You know, that doesn’t sound so very different from arguments about using research in any field of human endeavour.  Perhaps it’s tainted a little by the drive to have a theory-driven approach, using rigorous research designs – I mean, where is the place for human judgement and expert opinion??!  (sly reference to this post where I reported that psychometric data predicts more accurately than clinician opinion…)

Is research relevant to practise?  Well yes, of course – if you ask me.  Sadly, some others in my field of pain management might say ‘yes, but’… .

I mean it does take time to read the literature.  It does mean holding a lot of information in your head and comparing your current practice with what the literature is coming up with.  It does mean critiquing research to establish whether it has application beyond its study scope.  It means working out irrelevant from relevant information, it means never taking something at face value, it means being prepared to change practice from what was learned as ‘truth’ all those years ago in training.  It can mean being unpopular when it becomes important to disagree with people who are vocal or ‘senior’ or happy to do what is palliative and doesn’t challenge patients.  It is such hard work!!

Ask yourself today: have I reviewed the treatment of a patient recently?  Have I checked in with the latest evidence for or against the model I use in my practice? Do I use a model, or do I ‘follow the rules’ as a technician might?

More on research and practise – and some practical stuff too – tomorrow!


Supervision has both a good reputation and a not so good – for me it’s been a mixed blessing because I have rarely had effective supervision from an occupational therapist (with the exception of my current occupational therapy supervisor!), and in fact the majority of my clinical supervision has been from psychologists.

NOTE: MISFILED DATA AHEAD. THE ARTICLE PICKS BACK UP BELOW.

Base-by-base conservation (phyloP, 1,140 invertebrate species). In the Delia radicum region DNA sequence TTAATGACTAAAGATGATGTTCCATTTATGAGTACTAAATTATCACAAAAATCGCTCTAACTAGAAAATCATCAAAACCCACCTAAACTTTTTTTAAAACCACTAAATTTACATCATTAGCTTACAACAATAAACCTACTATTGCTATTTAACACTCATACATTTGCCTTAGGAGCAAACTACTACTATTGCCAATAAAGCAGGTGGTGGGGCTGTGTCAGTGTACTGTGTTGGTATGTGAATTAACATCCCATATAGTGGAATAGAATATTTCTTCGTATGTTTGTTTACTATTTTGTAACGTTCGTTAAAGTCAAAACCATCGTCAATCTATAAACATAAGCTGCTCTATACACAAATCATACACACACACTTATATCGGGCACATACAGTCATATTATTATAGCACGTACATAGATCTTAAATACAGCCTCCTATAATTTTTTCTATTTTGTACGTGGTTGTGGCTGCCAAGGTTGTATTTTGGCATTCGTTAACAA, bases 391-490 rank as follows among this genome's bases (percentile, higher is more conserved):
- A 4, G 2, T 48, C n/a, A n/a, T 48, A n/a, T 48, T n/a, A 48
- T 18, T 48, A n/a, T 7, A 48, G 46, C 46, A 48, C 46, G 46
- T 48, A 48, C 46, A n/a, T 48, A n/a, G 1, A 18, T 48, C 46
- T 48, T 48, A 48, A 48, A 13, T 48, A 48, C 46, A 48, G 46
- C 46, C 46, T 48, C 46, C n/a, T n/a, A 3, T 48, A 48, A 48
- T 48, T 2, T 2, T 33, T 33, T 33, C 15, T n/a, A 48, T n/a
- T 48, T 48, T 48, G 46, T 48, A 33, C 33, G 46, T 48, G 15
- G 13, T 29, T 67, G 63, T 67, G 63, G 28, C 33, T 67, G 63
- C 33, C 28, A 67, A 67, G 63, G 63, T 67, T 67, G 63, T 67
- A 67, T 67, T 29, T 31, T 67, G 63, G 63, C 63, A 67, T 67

I’ve posted much more about supervision in the Occupational Therapists Only section of my blog – there are some specific issues for occupational therapists that I want to grapple with – but here are some general thoughts on how supervision works for me, both as a supervisee and a supervisor.

Supervison for me entails someone else to challenge my thinking – I know I have cognitive biases that I am not aware of (we all do), and I need someone to challenge me in case I’m working an assumption that I’m not aware of.

Supervision also involves the process of talking which can help with formulating the information that is flying around in my head. By selecting and and putting together pieces of information to transmit my thoughts, I am actively processing in a different way from when I’m documenting assessment findings, or therapy process. The talking part involves me clarifying by using the clinical model that helps to explain what I’m seeing.

Supervision for me isn’t typically about me talking about my personal responses to a given clinical situation (as in, how do I feel about the therapy with this person, how am I coping). That aspect is something I prefer to deal with abstractly using music, dance, art, photography. I’m not sure that talking about how frustrated I am with someone, or how disappointed I am with someone does anything for me apart from encourage me to invest expectations in the person – when it’s their choice as to what they want to do next.

Supervision can be a form of therapist control. I’ve experienced this in the past where a therapist used supervision as an opportunity to rein in and dictate therapy practice, and discourage exploring issues. ‘Do it this way’ was the motto, with little encouragement to reflect, and most importantly for me, no evidence that ‘this way’ was any more effective than any other way.